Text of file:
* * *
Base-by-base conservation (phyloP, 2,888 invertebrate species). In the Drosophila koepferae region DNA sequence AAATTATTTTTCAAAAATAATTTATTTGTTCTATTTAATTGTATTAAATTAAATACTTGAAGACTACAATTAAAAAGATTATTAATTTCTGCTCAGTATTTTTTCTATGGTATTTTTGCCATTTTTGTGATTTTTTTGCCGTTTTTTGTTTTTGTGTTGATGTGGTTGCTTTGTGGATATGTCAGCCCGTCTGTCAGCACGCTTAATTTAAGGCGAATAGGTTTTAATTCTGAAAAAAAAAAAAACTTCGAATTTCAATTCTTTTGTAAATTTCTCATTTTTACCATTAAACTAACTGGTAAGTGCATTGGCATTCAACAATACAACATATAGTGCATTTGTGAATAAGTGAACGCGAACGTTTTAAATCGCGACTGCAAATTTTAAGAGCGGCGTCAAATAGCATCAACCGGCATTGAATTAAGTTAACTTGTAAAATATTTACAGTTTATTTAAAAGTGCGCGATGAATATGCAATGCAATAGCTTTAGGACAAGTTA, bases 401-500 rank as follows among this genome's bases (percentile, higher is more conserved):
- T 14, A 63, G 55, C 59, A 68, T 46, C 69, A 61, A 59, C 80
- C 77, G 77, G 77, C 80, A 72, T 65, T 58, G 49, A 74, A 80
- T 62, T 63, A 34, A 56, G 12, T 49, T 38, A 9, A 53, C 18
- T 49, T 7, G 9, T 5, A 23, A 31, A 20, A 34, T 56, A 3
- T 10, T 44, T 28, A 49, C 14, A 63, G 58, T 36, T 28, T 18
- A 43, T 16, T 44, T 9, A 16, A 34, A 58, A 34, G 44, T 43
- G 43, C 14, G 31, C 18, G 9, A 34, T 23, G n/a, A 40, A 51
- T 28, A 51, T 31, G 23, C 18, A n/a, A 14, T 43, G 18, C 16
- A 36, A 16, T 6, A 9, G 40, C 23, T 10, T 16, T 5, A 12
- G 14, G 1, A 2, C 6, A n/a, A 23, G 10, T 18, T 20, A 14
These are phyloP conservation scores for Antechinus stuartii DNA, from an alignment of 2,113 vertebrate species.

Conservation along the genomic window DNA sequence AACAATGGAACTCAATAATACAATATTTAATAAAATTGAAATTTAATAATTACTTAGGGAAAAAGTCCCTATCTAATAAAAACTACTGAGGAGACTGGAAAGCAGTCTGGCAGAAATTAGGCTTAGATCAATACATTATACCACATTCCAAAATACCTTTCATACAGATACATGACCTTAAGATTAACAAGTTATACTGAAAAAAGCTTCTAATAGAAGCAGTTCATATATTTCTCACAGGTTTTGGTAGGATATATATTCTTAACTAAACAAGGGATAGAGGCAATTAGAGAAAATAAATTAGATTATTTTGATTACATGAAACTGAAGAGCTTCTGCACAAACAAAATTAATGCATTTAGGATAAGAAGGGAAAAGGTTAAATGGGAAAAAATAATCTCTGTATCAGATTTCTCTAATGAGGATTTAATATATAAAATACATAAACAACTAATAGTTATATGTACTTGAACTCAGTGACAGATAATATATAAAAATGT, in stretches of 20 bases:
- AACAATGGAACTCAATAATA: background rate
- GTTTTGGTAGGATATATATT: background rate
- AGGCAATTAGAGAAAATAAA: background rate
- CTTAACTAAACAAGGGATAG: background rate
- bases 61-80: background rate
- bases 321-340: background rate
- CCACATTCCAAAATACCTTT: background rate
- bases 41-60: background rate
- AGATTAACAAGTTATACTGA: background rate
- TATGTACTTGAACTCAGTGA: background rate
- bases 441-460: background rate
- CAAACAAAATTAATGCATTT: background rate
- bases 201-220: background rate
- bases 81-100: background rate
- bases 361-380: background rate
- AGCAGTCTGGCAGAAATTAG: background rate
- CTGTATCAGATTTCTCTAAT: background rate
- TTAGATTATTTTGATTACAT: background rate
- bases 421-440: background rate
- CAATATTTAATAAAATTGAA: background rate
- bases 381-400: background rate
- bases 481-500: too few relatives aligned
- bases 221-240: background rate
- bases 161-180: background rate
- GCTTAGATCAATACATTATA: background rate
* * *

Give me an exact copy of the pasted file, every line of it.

Base-by-base conservation (phyloP, 2,888 invertebrate species). In the Drosophila koepferae region DNA sequence AAATTATTTTTCAAAAATAATTTATTTGTTCTATTTAATTGTATTAAATTAAATACTTGAAGACTACAATTAAAAAGATTATTAATTTCTGCTCAGTATTTTTTCTATGGTATTTTTGCCATTTTTGTGATTTTTTTGCCGTTTTTTGTTTTTGTGTTGATGTGGTTGCTTTGTGGATATGTCAGCCCGTCTGTCAGCACGCTTAATTTAAGGCGAATAGGTTTTAATTCTGAAAAAAAAAAAAACTTCGAATTTCAATTCTTTTGTAAATTTCTCATTTTTACCATTAAACTAACTGGTAAGTGCATTGGCATTCAACAATACAACATATAGTGCATTTGTGAATAAGTGAACGCGAACGTTTTAAATCGCGACTGCAAATTTTAAGAGCGGCGTCAAATAGCATCAACCGGCATTGAATTAAGTTAACTTGTAAAATATTTACAGTTTATTTAAAAGTGCGCGATGAATATGCAATGCAATAGCTTTAGGACAAGTTA, bases 401-500 rank as follows among this genome's bases (percentile, higher is more conserved):
- T 14, A 63, G 55, C 59, A 68, T 46, C 69, A 61, A 59, C 80
- C 77, G 77, G 77, C 80, A 72, T 65, T 58, G 49, A 74, A 80
- T 62, T 63, A 34, A 56, G 12, T 49, T 38, A 9, A 53, C 18
- T 49, T 7, G 9, T 5, A 23, A 31, A 20, A 34, T 56, A 3
- T 10, T 44, T 28, A 49, C 14, A 63, G 58, T 36, T 28, T 18
- A 43, T 16, T 44, T 9, A 16, A 34, A 58, A 34, G 44, T 43
- G 43, C 14, G 31, C 18, G 9, A 34, T 23, G n/a, A 40, A 51
- T 28, A 51, T 31, G 23, C 18, A n/a, A 14, T 43, G 18, C 16
- A 36, A 16, T 6, A 9, G 40, C 23, T 10, T 16, T 5, A 12
- G 14, G 1, A 2, C 6, A n/a, A 23, G 10, T 18, T 20, A 14
These are phyloP conservation scores for Antechinus stuartii DNA, from an alignment of 2,113 vertebrate species.

Conservation along the genomic window DNA sequence AACAATGGAACTCAATAATACAATATTTAATAAAATTGAAATTTAATAATTACTTAGGGAAAAAGTCCCTATCTAATAAAAACTACTGAGGAGACTGGAAAGCAGTCTGGCAGAAATTAGGCTTAGATCAATACATTATACCACATTCCAAAATACCTTTCATACAGATACATGACCTTAAGATTAACAAGTTATACTGAAAAAAGCTTCTAATAGAAGCAGTTCATATATTTCTCACAGGTTTTGGTAGGATATATATTCTTAACTAAACAAGGGATAGAGGCAATTAGAGAAAATAAATTAGATTATTTTGATTACATGAAACTGAAGAGCTTCTGCACAAACAAAATTAATGCATTTAGGATAAGAAGGGAAAAGGTTAAATGGGAAAAAATAATCTCTGTATCAGATTTCTCTAATGAGGATTTAATATATAAAATACATAAACAACTAATAGTTATATGTACTTGAACTCAGTGACAGATAATATATAAAAATGT, in stretches of 20 bases:
- AACAATGGAACTCAATAATA: background rate
- GTTTTGGTAGGATATATATT: background rate
- AGGCAATTAGAGAAAATAAA: background rate
- CTTAACTAAACAAGGGATAG: background rate
- bases 61-80: background rate
- bases 321-340: background rate
- CCACATTCCAAAATACCTTT: background rate
- bases 41-60: background rate
- AGATTAACAAGTTATACTGA: background rate
- TATGTACTTGAACTCAGTGA: background rate
- bases 441-460: background rate
- CAAACAAAATTAATGCATTT: background rate
- bases 201-220: background rate
- bases 81-100: background rate
- bases 361-380: background rate
- AGCAGTCTGGCAGAAATTAG: background rate
- CTGTATCAGATTTCTCTAAT: background rate
- TTAGATTATTTTGATTACAT: background rate
- bases 421-440: background rate
- CAATATTTAATAAAATTGAA: background rate
- bases 381-400: background rate
- bases 481-500: too few relatives aligned
- bases 221-240: background rate
- bases 161-180: background rate
- GCTTAGATCAATACATTATA: background rate